Maryland Divorce Basics

Learn the basics of a divorce, or dissolution of marriage, in Maryland.

This article explains how to get a divorce in Maryland. The laws explained here also apply to same-sex couples who were legally married in another state and wish to divorce in Maryland.

Grounds for Divorce

You may ask for a no fault divorce based on irreconcilable differences if you and your spouse agree that your marriage cannot be saved. Alternatively, you may file for divorce based on adultery, your spouse's felony conviction, cruelty, or desertion.  It’s much easier to use no fault divorce procedures, so you’ll probably choose that unless you want to argue for a greater share of property based on fault.  

Residency Requirement and Waiting Period

You may file for divorce in the county where either spouse lives. But if the grounds for divorce occurred outside the state, you must be a state resident for at least one year before you can file for divorce. If both spouses agree to the divorce, the court may enter a decree of divorce after a one year waiting period.

Property Division

Maryland is an equitable distribution state. This means the court will distribute property acquired during the marriage to each spouse in a fair, but not necessarily equal, way. The judge will look at various factors to determine how to divide the property, including the length of the marriage, how the property was acquired and its value, and each spouse's occupation and economic circumstances. "Property" includes personal possessions, real property (your home), and income.  Also, property acquired before marriage or after separation is considered the separate property of the spouse who acquired it. You and your spouse can agree on how to divide your property and enter into a written settlement; if you can’t agree, you may need a judge to divide your property.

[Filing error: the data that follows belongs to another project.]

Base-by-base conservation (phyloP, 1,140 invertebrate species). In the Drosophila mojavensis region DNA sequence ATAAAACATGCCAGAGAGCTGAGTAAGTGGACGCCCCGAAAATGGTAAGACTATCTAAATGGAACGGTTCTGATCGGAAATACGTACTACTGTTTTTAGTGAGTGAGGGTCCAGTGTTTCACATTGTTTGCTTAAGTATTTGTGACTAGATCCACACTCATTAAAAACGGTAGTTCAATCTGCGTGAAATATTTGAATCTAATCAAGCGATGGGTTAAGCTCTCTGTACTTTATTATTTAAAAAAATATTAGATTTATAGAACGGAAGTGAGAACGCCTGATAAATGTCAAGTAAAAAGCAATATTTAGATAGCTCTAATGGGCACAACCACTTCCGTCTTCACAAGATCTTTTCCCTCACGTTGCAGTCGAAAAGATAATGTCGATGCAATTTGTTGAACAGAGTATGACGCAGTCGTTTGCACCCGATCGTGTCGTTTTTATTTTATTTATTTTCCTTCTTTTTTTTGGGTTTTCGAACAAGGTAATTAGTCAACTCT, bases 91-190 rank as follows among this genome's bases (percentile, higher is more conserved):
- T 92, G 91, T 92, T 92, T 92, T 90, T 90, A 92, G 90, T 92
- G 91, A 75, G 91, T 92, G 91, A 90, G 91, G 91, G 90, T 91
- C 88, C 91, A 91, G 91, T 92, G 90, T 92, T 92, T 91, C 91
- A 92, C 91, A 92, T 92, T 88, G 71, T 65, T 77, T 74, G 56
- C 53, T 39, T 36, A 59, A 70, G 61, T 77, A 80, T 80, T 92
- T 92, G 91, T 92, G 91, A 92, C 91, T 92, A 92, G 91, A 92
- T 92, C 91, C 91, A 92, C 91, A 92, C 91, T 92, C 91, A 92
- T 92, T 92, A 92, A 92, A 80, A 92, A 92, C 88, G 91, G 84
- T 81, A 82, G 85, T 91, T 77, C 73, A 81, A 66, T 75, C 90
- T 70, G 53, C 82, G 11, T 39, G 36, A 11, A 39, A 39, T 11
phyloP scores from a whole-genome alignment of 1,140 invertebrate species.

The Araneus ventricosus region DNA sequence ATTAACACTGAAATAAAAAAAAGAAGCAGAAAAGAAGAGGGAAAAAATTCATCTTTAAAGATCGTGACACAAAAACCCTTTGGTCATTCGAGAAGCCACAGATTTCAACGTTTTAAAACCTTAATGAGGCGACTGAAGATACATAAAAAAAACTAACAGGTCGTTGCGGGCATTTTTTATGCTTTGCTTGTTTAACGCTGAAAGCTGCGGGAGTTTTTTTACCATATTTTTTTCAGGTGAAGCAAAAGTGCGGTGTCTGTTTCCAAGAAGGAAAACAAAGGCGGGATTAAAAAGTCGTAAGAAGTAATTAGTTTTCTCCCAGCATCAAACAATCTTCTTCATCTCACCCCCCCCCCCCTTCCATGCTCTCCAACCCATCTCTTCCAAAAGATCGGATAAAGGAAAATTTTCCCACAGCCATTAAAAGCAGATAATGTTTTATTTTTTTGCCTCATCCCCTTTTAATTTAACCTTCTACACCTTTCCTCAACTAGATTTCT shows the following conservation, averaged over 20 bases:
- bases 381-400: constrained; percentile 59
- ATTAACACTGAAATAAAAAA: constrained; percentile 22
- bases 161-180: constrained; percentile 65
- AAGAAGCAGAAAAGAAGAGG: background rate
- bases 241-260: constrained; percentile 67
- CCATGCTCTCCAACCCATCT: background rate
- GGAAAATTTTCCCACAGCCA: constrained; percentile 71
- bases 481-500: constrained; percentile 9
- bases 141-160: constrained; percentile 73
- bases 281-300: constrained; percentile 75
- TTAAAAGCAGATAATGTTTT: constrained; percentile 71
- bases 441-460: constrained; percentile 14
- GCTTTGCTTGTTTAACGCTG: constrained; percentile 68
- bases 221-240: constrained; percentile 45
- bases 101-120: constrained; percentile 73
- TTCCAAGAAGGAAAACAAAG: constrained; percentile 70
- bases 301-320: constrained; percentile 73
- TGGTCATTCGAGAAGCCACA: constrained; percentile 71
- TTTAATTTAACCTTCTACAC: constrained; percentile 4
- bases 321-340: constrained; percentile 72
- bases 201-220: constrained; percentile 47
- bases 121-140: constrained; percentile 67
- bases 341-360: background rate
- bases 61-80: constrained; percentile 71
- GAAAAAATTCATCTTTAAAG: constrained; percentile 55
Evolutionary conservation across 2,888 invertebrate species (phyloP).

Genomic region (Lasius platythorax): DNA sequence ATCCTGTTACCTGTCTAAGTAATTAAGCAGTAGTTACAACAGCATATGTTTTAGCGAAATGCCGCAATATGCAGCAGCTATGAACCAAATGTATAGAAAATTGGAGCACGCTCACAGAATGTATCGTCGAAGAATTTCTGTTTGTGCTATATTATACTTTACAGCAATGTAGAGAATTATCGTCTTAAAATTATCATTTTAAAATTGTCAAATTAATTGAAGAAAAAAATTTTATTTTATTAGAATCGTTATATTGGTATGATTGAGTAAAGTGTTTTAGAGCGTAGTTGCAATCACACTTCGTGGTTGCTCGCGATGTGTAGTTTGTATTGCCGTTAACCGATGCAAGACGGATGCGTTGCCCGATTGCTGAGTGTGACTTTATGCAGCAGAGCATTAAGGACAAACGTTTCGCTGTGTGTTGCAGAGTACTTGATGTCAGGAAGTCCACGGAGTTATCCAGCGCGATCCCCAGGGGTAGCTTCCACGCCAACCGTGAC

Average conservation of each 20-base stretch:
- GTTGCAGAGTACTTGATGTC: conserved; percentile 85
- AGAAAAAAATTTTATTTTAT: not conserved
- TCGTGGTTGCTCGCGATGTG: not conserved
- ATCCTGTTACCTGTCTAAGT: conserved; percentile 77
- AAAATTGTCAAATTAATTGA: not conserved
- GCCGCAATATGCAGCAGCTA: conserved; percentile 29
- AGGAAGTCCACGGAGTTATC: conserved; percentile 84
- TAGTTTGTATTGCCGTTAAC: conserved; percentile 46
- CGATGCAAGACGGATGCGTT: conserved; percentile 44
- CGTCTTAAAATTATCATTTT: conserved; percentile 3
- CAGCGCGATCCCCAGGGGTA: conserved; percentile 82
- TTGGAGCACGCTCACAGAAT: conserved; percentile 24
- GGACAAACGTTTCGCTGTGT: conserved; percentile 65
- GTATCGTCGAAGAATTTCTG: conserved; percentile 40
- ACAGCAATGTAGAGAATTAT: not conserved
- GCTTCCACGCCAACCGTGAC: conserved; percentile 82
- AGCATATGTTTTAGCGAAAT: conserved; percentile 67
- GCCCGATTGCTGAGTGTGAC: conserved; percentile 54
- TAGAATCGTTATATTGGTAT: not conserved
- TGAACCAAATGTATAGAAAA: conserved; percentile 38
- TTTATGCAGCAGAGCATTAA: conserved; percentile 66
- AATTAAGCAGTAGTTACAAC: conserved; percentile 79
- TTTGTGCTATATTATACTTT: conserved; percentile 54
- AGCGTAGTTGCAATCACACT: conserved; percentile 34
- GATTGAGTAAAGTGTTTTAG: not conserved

Maine courts may award alimony to either spouse. The judge considers the length of the marriage, each spouse's age, mental, physical condition, financial needs, and financial resources when making an alimony order. If one spouse needs education or training to become self-supporting, the judge may order the other spouse to contribute to these costs. Alimony payments end automatically if the recipient spouse remarries or either spouse dies.    To modify a permanent alimony award, the person requesting the modification must show that circumstances have changed so substantially that the current order is no longer appropriate.

Child Support

Child support in Maryland is based on the combined amount of both parents' incomes and continues until the child reaches age 19 or graduates high school. The court may alter the amount of child support to account for health insurance, medical or educational expenses, and child care costs. You can estimate your child support obligation  here. To modify a child support order, you must show that circumstances (financial, medical, or educational) have changed significantly. The  Maryland Department of Human Resources  and Child Support Enforcement Offices ensure parents are meeting their support obligations.

Child Custody

Maryland courts makes custody orders based on the best interests of the child and without taking into consideration the age or sex of either parent. The judge may award sole custody to one parent or joint custody to both parents. Though each situation is unique, judges consider various factors when making a custody determination including the child's relationship with each parent, the parents' character and fitness to raise a child, the preference of the child, and the potential disruption to the child's school or home life. Once an order is in place, it can be modified if both parents agree or if circumstances change. If you wish to move to another state with your child, you must provide written notice to the court and other party at least 90 days before your intended move.

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